wall construction, plywood, worker

Exterior Walls Construction: The Start-to-Finish Guide

Curious about house exterior wall construction? Want to build a small shed somewhere on your property, or try your hand at putting up a tiny house? Exterior walls aren’t terribly difficult to build, and the process takes a surprisingly short amount of time with the right tools and just a bit of know-how. This guide begins with framing exterior walls and continues with easy processes for sheathing and siding. Let’s get started!

A Quick Note on Permits

If you’re going to build exterior wall framing for an addition, shed, playhouse, or tiny house, it’s very important to check your local laws concerning building permits. The permit process is usually simple, and most areas have regulations posted online. In some areas, small projects can be completed without a permit. Take a moment to check requirements before you purchase materials or begin your project.

Exterior Wall Construction Layers

There are just a few layers in an exterior wall. The first layer consists of framing, usually made with 2×4 or 2×6 lumber. The second layer consists of sheathing, which is often made with OSB, plywood, or pressure-treated plywood depending on the project, its use, and the area you live in. The third layer is a protective barrier such as house wrap or tar paper, and the fourth layer is siding, which might be vinyl, metal, or a special exterior wood wall product such as T1-11 siding. Some siding comes pre-finished, and other types let you customize with the finish of your choice.

wall construction, plywood, worker
Wall construction, Jack Amick

How to Build an Exterior Wall

The first step in house exterior wall construction applies to smaller projects as well. Whether you’re building a cool henhouse for your backyard chickens, erecting a garden shed, or setting up a fancy playhouse for your kids, you’ll want to start out with a level surface. A slab is ideal, particularly since you can easily put a subfloor in place.

1. Start by outlining your wall in chalk, directly on the slab or subfloor. Mark the location of any doors or windows.

2. Mark your top and bottom sill plates for studs. Wall studs are traditionally positioned 16” on center (OC). The first stud will be located at the end of the wall. Measure and mark a distance 15-1/4” from the end for the near edge of the next stud, and then measure and mark at 16-inch intervals for every stud that follows. Your second-to-last stud may be located closer to the last stud, but should not be any further than 15-1/4” away. This ensures that you’ll have ample space for mounting wall sheathing securely.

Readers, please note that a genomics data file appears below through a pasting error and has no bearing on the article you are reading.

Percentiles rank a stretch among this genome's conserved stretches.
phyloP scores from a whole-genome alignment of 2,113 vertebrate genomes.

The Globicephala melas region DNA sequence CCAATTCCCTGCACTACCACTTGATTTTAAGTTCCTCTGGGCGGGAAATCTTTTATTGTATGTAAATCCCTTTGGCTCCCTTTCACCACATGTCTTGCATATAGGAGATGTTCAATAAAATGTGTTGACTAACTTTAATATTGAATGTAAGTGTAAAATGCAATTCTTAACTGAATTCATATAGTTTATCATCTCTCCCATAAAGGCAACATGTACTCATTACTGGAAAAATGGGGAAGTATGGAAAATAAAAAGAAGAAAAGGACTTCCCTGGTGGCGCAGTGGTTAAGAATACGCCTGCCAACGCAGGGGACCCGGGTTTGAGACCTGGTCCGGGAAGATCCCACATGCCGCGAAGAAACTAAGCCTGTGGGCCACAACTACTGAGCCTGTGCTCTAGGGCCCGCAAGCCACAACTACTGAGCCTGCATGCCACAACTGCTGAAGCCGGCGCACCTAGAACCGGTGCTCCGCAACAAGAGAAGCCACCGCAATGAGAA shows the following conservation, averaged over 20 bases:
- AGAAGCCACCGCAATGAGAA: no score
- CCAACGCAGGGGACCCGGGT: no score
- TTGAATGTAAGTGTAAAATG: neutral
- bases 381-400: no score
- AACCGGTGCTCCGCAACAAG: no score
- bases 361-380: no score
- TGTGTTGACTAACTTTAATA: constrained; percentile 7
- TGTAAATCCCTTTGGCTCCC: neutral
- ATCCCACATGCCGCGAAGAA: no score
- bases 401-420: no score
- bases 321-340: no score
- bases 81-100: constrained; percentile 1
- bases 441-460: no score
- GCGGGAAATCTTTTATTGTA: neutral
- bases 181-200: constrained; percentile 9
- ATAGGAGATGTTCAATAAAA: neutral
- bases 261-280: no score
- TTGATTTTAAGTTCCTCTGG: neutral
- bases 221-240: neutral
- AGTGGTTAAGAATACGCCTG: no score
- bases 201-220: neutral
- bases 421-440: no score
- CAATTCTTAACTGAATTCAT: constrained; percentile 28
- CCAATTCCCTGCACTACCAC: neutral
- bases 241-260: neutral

3. Using a chop saw or similar tool, cut your wall studs out of 2×4 or 2×6 lumber. Be sure to select your lumber with an eye for straight edges, as warped studs are not suitable for wall framing. Exact measurements will be determined by the size of your project. It’s a very good idea to test-fit your first stud to ensure that you’re satisfied with the overall height of your exterior wall.

4. Cut a corner post for each end of the wall. This is an “extra” stud that fits one 2×4-width away from the first and last stud. Every wall should have its own corner posts.

5. Use a nail gun with framing nails to assemble the wall. At this point, your frame will be lying on the slab or subfloor. Start with the end studs to ensure that your project is square, and then fill in with the rest of the studs. Nail through the top and bottom sill plates, straight into the ends of the stud pieces.

6. Use pieces of scrap 2×4 as spacers and fit your corner posts into place. Nail through the ends of the 2x4s that serve as your corner posts. Nail the 2×4 spacers into place for a bit of added stability.

7. Unless you’re planning to add sheathing before standing your walls up, get a helper to assist as you stand your wall up and set it in place. If you have a subfloor, you can now nail your wall frame into its final position. Attach the wall to the floor at each end and then fill in the middle. Have your helper keep a hand on the wall so it doesn’t tip while you’re working.

8. Repeat steps 1 through 7 for each wall, making appropriate modifications for windows and doors.

9. Insulate the corner post before you add sheathing. This way you won’t be stuck with an uninsulated corner later.

10. Now that framing exterior walls is complete, it’s time to move on to sheathing. The main advantage to sheathing exterior walls before raising them is that it’s far easier to do this while the project is lying flat than it is do keep your plywood or OSB panels level while nailing them into place with the walls already up. The downside is that the plywood or OSB adds a lot of weight to the walls, meaning you’re going to need more help to get them up and into place. Either way, be sure to measure carefully before you make any cuts.

11. Line up the plywood or OSB so the seams align with the middle of the studs. Use framing nails to secure the sheathing to the studs.

12. Raise the wall slowly if you haven’t already done so. Brace it into place and tack it down onto the subfloor. Raise the rest of the walls in the same way, bracing, checking for square, and checking for level. You’re going to want to work carefully and double-check all of your calculations here, as you want your walls to be flush and square.

13. Add corner bracing. This is temporary, and will keep your walls erect until you frame the roof. Nail corner brace 2x4s into place on each wall, double-checking for straightness as you go. You can anchor the braces by nailing them to stakes in the ground if needed.

14. Apply house wrap or a similar protective layer to the exterior of the OSB or plywood.

Now that you know how to build a exterior wall, you’re ready to purchase materials and start your project!

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